The State of Colorado convened an interesting meeting to discuss biochar. For those of you unfamiliar with it, here’s the Wikipedia article and here is another general and historic description of its use.
The group included a variety of scientists, from the Forest Service, ARS, and CSU; and a variety of people with interests in development of biochar products and markets. There’s a natural connection in Colorado between the ever-present bug killed trees, and restoring the soils of abandoned mines. Not only that, biochar may be valuable for agricultural soils in Colorado. What was interesting to me was how much this meeting was not the usual suspects talking about our usual stuff. The connection to agriculture was strong- definitely an “all lands” approach. We had people talk about international aspects of food security, and US soil loss; we had people who were starting businesses to use different kinds of waste; we had people interested in renewable energy. The Front Range of Colorado is a hotbed of interest in renewable energy- we have DOE’s National Renewable Energy Lab, the Colorado School of Mines, the University of Colorado and Colorado State.
Someone even asked “what kind of competition is there for feedstock from dead pine trees?”. That’s how novel our issues are to these folks. The great thing about this dialogue is that the technology is at such an early stage that its development can be guided by environmental concerns. You don’t like big plants because you are afraid that the FS will be pressured to cut extra trees? Well, we can have small mobile equipment that can cluster when large amounts of dead trees are available, and then migrate somewhere else.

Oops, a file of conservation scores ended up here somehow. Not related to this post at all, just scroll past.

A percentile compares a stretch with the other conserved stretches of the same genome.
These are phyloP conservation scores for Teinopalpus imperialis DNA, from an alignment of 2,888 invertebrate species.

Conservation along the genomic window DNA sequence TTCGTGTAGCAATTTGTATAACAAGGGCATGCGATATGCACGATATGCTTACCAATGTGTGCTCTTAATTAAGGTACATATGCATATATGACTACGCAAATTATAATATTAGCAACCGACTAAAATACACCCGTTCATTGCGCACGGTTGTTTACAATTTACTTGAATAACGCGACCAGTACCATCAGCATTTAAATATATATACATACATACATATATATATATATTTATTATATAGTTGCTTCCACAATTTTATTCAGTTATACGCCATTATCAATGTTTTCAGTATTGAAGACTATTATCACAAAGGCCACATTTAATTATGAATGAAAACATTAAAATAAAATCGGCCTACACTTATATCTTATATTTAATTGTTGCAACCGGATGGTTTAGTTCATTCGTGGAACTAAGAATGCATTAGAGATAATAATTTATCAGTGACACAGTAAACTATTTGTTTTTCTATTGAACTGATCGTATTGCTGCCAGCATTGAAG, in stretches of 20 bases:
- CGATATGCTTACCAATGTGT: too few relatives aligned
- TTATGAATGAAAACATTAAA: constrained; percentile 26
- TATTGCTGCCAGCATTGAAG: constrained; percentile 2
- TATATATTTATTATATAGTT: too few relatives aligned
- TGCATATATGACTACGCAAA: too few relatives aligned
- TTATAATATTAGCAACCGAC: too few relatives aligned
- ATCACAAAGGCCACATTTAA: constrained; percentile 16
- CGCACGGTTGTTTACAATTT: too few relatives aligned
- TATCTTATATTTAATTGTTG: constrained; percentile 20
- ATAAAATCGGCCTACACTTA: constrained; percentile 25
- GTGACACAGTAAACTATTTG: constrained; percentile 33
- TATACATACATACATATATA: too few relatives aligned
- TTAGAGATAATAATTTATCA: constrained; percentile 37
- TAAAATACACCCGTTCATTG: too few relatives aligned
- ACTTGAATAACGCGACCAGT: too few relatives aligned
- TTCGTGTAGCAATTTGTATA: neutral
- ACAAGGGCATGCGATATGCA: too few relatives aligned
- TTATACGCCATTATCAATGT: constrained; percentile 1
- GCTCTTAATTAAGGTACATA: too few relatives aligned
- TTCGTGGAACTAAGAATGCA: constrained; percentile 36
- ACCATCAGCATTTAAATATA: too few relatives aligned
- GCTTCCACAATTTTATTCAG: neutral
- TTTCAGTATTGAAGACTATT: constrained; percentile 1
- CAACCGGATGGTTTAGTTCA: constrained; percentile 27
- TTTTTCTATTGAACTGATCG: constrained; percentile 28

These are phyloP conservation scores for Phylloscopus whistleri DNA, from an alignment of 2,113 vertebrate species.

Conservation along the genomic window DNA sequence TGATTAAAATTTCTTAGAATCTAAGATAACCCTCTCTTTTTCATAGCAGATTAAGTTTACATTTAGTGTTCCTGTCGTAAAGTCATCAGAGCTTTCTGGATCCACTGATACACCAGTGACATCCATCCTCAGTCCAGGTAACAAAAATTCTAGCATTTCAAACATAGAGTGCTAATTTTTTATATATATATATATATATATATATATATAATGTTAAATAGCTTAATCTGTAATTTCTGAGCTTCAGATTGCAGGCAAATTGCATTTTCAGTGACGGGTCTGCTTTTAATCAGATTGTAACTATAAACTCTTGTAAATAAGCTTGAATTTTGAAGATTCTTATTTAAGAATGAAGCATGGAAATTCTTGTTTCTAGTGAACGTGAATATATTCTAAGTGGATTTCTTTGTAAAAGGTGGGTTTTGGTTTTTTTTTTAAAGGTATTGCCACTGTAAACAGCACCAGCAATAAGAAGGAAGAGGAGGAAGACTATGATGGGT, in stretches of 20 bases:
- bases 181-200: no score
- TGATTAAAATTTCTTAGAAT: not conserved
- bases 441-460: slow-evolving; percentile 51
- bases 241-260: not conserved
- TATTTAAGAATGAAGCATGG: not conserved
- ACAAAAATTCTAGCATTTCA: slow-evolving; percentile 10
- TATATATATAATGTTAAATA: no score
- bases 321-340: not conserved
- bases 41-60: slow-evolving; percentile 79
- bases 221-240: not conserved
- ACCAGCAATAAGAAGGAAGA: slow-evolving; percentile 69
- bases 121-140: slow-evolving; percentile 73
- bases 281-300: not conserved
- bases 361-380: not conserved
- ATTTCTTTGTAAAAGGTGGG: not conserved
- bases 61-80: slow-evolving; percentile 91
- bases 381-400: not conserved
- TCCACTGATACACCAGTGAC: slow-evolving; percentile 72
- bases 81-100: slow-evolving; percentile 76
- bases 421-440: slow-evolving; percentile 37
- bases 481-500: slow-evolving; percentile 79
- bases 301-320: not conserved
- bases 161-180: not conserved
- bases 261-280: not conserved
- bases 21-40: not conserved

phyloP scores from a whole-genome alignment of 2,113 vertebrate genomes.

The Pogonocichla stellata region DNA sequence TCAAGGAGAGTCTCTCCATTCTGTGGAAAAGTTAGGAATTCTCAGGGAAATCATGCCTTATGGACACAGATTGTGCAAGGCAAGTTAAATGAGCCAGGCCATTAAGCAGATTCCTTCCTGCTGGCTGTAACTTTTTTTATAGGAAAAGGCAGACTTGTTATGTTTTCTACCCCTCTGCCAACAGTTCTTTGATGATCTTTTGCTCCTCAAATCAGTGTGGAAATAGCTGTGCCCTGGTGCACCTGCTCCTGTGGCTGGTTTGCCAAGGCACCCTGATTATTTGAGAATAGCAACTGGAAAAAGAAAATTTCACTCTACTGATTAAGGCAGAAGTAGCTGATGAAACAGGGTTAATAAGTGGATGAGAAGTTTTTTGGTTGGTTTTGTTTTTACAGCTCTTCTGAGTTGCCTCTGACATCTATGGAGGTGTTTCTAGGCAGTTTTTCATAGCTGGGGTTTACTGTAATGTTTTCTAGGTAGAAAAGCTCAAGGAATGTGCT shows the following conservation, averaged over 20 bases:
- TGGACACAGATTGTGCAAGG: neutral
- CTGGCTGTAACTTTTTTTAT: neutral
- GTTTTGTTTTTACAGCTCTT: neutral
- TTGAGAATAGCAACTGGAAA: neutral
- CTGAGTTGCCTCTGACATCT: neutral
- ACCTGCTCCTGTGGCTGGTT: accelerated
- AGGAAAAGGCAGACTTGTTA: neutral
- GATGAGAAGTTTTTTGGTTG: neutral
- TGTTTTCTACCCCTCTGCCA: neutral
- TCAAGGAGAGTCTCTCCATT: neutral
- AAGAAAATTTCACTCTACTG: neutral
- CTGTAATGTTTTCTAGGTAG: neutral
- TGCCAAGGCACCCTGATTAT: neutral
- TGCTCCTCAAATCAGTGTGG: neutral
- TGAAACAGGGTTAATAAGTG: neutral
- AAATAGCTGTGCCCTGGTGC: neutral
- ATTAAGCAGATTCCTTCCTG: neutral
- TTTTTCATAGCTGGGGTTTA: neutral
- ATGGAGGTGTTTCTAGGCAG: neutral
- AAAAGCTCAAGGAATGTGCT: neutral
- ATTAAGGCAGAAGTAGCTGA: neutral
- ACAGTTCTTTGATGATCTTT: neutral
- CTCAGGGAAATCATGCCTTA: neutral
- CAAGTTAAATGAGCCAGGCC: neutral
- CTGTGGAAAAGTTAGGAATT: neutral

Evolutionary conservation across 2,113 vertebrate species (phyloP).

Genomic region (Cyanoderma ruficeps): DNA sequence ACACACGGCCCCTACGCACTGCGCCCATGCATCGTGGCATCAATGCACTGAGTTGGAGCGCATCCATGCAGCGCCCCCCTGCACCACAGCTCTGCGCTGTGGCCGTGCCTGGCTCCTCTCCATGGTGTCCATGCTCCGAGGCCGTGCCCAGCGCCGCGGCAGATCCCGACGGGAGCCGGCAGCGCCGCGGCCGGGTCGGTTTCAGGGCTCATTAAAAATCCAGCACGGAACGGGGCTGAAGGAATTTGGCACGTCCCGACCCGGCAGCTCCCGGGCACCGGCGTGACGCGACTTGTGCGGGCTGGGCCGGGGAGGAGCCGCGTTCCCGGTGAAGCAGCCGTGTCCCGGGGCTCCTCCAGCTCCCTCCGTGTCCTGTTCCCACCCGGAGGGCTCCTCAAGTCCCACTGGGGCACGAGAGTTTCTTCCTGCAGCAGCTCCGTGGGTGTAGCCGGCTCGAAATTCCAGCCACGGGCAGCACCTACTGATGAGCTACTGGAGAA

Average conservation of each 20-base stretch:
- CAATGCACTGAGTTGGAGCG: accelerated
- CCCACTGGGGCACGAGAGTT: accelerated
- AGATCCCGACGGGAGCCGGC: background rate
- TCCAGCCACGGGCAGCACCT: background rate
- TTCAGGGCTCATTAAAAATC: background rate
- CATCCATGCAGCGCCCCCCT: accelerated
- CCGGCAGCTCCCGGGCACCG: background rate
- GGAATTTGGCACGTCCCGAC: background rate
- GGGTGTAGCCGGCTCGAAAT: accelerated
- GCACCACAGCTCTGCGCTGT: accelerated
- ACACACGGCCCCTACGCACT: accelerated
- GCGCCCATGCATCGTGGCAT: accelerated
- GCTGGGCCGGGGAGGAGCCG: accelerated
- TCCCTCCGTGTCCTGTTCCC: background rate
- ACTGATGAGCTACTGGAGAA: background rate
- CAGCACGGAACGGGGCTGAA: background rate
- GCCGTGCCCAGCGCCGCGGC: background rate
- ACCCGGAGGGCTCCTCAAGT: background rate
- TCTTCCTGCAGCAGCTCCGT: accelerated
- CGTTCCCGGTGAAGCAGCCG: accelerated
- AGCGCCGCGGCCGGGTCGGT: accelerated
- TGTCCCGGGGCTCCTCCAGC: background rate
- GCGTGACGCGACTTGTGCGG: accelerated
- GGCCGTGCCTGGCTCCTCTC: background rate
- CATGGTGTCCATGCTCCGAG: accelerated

There appear to be extra dead trees sitting around from fuel and hazard tree treatments. No one is arguing (at least that I have heard) that they all must be burnt in place for environmental reasons. Abandoned mines and agricultural soils are previously impacted and currently managed by humans, so they are not subject to the same kinds of concerns that people might have for previously unimpacted soils of native forests.
It’s pretty obvious to Coloradans that using some of our dead lodgepole would be a good idea; renewable energy is a good idea; and sequestering carbon and helping soil is a good idea. The State level is a handy scale to organize, as there is social and political coherence- and groups of people who are used to working with each other on a variety of issues. It was invigorating to see a group of people excited about the opportunities to do good and make a living, and for us all to talk about what we can contribute to this goal.